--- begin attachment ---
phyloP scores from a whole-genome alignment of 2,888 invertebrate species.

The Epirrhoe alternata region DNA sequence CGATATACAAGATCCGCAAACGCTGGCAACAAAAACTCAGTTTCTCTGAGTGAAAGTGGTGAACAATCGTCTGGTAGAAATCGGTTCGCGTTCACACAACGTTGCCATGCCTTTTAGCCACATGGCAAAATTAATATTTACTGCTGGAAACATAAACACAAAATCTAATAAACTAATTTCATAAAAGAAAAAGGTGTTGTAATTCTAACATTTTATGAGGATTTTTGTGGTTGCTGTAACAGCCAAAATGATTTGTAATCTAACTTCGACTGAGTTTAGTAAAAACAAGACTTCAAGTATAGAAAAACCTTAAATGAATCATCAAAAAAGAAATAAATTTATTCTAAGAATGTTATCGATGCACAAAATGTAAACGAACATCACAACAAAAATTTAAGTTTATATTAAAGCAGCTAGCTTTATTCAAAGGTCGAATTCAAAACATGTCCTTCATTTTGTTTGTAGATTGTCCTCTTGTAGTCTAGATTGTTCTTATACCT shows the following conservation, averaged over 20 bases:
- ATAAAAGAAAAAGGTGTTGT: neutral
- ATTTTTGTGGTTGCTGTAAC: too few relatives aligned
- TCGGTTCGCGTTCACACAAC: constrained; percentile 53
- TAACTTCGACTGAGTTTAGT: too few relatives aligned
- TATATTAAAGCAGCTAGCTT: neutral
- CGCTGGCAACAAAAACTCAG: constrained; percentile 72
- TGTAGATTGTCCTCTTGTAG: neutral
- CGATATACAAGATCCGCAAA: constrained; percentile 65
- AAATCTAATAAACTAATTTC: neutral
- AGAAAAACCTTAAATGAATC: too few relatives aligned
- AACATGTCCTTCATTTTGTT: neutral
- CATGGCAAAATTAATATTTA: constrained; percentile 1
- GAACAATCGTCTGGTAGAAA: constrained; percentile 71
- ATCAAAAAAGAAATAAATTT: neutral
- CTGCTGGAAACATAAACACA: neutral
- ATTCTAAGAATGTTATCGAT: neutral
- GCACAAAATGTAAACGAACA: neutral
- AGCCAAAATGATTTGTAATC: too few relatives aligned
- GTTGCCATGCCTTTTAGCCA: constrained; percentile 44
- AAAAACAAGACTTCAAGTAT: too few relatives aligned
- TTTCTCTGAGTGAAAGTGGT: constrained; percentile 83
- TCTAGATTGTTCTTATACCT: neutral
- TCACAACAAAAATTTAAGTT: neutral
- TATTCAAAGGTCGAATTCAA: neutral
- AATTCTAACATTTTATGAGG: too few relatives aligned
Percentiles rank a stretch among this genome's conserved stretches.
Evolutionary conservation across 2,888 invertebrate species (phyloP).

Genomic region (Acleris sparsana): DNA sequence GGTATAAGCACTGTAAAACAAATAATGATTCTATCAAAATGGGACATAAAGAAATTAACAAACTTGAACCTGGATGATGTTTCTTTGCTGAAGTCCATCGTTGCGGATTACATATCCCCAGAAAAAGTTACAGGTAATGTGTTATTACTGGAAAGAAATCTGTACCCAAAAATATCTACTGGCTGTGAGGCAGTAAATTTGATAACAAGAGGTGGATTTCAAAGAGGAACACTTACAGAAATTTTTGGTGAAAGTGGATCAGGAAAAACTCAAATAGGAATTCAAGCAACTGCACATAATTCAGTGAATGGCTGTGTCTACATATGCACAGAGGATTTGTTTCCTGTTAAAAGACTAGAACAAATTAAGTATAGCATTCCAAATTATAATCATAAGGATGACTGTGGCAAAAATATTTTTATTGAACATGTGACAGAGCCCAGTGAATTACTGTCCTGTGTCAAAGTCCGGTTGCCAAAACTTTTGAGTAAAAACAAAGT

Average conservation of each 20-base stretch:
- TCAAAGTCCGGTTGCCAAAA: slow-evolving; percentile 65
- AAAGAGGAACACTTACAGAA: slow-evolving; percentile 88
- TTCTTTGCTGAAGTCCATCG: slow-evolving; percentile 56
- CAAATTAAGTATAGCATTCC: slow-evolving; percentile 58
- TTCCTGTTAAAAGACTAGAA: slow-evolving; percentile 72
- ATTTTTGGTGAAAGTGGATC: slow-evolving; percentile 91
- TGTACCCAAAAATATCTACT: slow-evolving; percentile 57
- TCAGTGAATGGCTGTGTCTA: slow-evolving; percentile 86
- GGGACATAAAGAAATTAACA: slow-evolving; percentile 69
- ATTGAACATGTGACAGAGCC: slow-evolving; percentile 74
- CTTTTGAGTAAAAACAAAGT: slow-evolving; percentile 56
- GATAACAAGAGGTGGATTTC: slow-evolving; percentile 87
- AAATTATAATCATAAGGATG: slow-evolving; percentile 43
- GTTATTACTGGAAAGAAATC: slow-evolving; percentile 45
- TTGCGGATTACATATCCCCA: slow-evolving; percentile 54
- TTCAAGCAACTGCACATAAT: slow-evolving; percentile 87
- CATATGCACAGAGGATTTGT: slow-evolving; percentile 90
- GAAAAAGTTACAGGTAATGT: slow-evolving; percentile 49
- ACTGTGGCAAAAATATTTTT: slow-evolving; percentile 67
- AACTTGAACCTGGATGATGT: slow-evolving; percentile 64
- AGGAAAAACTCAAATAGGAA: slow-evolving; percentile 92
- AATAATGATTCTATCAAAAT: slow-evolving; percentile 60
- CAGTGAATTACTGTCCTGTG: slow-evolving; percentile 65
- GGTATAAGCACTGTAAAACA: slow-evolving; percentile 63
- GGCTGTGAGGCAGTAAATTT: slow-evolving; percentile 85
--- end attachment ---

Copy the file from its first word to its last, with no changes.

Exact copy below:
phyloP scores from a whole-genome alignment of 2,888 invertebrate species.

The Epirrhoe alternata region DNA sequence CGATATACAAGATCCGCAAACGCTGGCAACAAAAACTCAGTTTCTCTGAGTGAAAGTGGTGAACAATCGTCTGGTAGAAATCGGTTCGCGTTCACACAACGTTGCCATGCCTTTTAGCCACATGGCAAAATTAATATTTACTGCTGGAAACATAAACACAAAATCTAATAAACTAATTTCATAAAAGAAAAAGGTGTTGTAATTCTAACATTTTATGAGGATTTTTGTGGTTGCTGTAACAGCCAAAATGATTTGTAATCTAACTTCGACTGAGTTTAGTAAAAACAAGACTTCAAGTATAGAAAAACCTTAAATGAATCATCAAAAAAGAAATAAATTTATTCTAAGAATGTTATCGATGCACAAAATGTAAACGAACATCACAACAAAAATTTAAGTTTATATTAAAGCAGCTAGCTTTATTCAAAGGTCGAATTCAAAACATGTCCTTCATTTTGTTTGTAGATTGTCCTCTTGTAGTCTAGATTGTTCTTATACCT shows the following conservation, averaged over 20 bases:
- ATAAAAGAAAAAGGTGTTGT: neutral
- ATTTTTGTGGTTGCTGTAAC: too few relatives aligned
- TCGGTTCGCGTTCACACAAC: constrained; percentile 53
- TAACTTCGACTGAGTTTAGT: too few relatives aligned
- TATATTAAAGCAGCTAGCTT: neutral
- CGCTGGCAACAAAAACTCAG: constrained; percentile 72
- TGTAGATTGTCCTCTTGTAG: neutral
- CGATATACAAGATCCGCAAA: constrained; percentile 65
- AAATCTAATAAACTAATTTC: neutral
- AGAAAAACCTTAAATGAATC: too few relatives aligned
- AACATGTCCTTCATTTTGTT: neutral
- CATGGCAAAATTAATATTTA: constrained; percentile 1
- GAACAATCGTCTGGTAGAAA: constrained; percentile 71
- ATCAAAAAAGAAATAAATTT: neutral
- CTGCTGGAAACATAAACACA: neutral
- ATTCTAAGAATGTTATCGAT: neutral
- GCACAAAATGTAAACGAACA: neutral
- AGCCAAAATGATTTGTAATC: too few relatives aligned
- GTTGCCATGCCTTTTAGCCA: constrained; percentile 44
- AAAAACAAGACTTCAAGTAT: too few relatives aligned
- TTTCTCTGAGTGAAAGTGGT: constrained; percentile 83
- TCTAGATTGTTCTTATACCT: neutral
- TCACAACAAAAATTTAAGTT: neutral
- TATTCAAAGGTCGAATTCAA: neutral
- AATTCTAACATTTTATGAGG: too few relatives aligned
Percentiles rank a stretch among this genome's conserved stretches.
Evolutionary conservation across 2,888 invertebrate species (phyloP).

Genomic region (Acleris sparsana): DNA sequence GGTATAAGCACTGTAAAACAAATAATGATTCTATCAAAATGGGACATAAAGAAATTAACAAACTTGAACCTGGATGATGTTTCTTTGCTGAAGTCCATCGTTGCGGATTACATATCCCCAGAAAAAGTTACAGGTAATGTGTTATTACTGGAAAGAAATCTGTACCCAAAAATATCTACTGGCTGTGAGGCAGTAAATTTGATAACAAGAGGTGGATTTCAAAGAGGAACACTTACAGAAATTTTTGGTGAAAGTGGATCAGGAAAAACTCAAATAGGAATTCAAGCAACTGCACATAATTCAGTGAATGGCTGTGTCTACATATGCACAGAGGATTTGTTTCCTGTTAAAAGACTAGAACAAATTAAGTATAGCATTCCAAATTATAATCATAAGGATGACTGTGGCAAAAATATTTTTATTGAACATGTGACAGAGCCCAGTGAATTACTGTCCTGTGTCAAAGTCCGGTTGCCAAAACTTTTGAGTAAAAACAAAGT

Average conservation of each 20-base stretch:
- TCAAAGTCCGGTTGCCAAAA: slow-evolving; percentile 65
- AAAGAGGAACACTTACAGAA: slow-evolving; percentile 88
- TTCTTTGCTGAAGTCCATCG: slow-evolving; percentile 56
- CAAATTAAGTATAGCATTCC: slow-evolving; percentile 58
- TTCCTGTTAAAAGACTAGAA: slow-evolving; percentile 72
- ATTTTTGGTGAAAGTGGATC: slow-evolving; percentile 91
- TGTACCCAAAAATATCTACT: slow-evolving; percentile 57
- TCAGTGAATGGCTGTGTCTA: slow-evolving; percentile 86
- GGGACATAAAGAAATTAACA: slow-evolving; percentile 69
- ATTGAACATGTGACAGAGCC: slow-evolving; percentile 74
- CTTTTGAGTAAAAACAAAGT: slow-evolving; percentile 56
- GATAACAAGAGGTGGATTTC: slow-evolving; percentile 87
- AAATTATAATCATAAGGATG: slow-evolving; percentile 43
- GTTATTACTGGAAAGAAATC: slow-evolving; percentile 45
- TTGCGGATTACATATCCCCA: slow-evolving; percentile 54
- TTCAAGCAACTGCACATAAT: slow-evolving; percentile 87
- CATATGCACAGAGGATTTGT: slow-evolving; percentile 90
- GAAAAAGTTACAGGTAATGT: slow-evolving; percentile 49
- ACTGTGGCAAAAATATTTTT: slow-evolving; percentile 67
- AACTTGAACCTGGATGATGT: slow-evolving; percentile 64
- AGGAAAAACTCAAATAGGAA: slow-evolving; percentile 92
- AATAATGATTCTATCAAAAT: slow-evolving; percentile 60
- CAGTGAATTACTGTCCTGTG: slow-evolving; percentile 65
- GGTATAAGCACTGTAAAACA: slow-evolving; percentile 63
- GGCTGTGAGGCAGTAAATTT: slow-evolving; percentile 85